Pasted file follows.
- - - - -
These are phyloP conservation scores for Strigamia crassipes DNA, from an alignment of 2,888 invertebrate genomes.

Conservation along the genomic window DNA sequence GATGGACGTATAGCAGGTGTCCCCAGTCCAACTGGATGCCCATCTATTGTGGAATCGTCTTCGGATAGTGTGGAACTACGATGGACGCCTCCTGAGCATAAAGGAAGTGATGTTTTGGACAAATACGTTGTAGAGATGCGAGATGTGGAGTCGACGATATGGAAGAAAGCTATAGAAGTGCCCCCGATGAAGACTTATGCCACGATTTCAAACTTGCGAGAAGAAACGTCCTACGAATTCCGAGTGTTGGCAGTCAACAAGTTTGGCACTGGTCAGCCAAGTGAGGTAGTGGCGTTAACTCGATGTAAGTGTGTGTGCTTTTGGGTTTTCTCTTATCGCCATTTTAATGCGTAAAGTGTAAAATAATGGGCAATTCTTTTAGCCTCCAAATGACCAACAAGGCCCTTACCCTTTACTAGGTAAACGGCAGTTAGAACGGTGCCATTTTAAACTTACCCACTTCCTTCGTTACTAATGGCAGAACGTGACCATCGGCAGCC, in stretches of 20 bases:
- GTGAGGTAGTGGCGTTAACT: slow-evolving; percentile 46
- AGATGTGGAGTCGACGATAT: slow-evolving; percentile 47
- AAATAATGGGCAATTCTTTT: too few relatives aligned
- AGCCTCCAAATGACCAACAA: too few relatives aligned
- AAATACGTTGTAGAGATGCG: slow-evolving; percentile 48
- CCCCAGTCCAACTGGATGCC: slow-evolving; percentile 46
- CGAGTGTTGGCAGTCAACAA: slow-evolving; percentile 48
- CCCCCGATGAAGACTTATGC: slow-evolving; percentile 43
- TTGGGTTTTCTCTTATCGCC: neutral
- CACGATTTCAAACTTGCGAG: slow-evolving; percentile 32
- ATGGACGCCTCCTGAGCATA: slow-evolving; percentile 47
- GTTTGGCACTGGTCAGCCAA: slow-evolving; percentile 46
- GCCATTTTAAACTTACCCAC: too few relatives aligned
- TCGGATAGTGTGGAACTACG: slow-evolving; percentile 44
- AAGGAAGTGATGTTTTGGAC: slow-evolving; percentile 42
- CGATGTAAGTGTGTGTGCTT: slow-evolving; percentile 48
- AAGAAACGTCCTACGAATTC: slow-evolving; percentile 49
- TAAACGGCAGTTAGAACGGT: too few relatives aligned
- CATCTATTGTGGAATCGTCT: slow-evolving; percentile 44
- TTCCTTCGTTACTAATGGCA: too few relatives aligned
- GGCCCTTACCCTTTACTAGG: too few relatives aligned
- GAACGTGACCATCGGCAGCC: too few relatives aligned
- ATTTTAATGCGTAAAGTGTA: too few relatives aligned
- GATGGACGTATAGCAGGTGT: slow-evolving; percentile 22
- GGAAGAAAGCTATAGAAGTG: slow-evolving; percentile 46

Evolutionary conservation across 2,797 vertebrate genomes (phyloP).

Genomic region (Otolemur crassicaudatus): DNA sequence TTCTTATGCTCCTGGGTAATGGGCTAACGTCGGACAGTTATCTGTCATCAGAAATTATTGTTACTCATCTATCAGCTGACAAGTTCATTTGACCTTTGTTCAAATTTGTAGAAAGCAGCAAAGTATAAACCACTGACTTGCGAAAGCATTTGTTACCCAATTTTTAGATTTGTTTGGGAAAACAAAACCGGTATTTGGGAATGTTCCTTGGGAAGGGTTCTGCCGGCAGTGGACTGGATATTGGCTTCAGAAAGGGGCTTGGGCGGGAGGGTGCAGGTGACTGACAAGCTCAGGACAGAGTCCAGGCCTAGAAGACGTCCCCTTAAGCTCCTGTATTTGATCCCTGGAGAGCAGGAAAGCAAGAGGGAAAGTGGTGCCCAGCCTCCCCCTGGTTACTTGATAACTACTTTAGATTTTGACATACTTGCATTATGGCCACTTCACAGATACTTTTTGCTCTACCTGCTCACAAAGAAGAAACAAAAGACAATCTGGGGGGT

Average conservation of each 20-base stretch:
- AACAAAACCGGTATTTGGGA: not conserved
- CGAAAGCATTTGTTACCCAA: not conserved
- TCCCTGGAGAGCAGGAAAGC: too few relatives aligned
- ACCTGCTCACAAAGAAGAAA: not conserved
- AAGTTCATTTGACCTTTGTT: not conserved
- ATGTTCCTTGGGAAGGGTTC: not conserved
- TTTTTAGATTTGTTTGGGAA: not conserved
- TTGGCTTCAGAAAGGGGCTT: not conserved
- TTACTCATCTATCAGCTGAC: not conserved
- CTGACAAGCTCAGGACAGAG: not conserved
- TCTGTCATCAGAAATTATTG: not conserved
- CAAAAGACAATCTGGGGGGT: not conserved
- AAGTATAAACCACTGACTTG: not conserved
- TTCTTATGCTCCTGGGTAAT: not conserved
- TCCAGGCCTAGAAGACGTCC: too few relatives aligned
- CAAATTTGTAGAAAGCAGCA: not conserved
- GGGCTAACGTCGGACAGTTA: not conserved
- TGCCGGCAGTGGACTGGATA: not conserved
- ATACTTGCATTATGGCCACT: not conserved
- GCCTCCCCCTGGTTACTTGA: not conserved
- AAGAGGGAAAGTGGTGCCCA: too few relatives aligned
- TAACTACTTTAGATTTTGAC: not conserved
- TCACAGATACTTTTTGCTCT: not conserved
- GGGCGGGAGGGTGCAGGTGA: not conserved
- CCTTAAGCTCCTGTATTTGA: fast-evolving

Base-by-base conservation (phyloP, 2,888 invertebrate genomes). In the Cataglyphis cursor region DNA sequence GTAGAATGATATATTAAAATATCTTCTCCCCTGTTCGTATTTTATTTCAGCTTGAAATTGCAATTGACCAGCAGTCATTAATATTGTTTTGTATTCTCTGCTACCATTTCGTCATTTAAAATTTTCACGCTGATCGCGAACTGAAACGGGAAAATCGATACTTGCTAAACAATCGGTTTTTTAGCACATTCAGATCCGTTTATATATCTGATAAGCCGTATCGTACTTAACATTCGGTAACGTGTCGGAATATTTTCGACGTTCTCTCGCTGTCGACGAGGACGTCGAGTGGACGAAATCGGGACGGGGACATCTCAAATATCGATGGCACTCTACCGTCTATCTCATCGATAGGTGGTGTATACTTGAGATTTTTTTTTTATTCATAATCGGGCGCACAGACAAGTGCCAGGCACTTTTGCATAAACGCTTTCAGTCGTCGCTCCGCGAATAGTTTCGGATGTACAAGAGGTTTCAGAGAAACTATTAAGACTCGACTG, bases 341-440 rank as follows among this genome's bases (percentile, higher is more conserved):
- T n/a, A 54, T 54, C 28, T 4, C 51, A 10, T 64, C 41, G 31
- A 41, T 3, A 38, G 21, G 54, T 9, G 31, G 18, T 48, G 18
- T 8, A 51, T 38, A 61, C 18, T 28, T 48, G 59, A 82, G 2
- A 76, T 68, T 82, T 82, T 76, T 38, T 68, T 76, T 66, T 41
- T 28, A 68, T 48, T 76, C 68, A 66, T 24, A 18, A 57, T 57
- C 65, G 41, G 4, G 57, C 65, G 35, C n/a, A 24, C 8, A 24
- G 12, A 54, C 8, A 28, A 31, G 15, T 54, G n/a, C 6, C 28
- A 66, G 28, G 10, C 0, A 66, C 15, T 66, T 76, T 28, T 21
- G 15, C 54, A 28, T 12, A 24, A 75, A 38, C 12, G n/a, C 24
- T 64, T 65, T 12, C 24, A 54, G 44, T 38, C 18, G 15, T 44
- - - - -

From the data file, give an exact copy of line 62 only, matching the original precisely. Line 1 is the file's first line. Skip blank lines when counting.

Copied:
- C 65, G 41, G 4, G 57, C 65, G 35, C n/a, A 24, C 8, A 24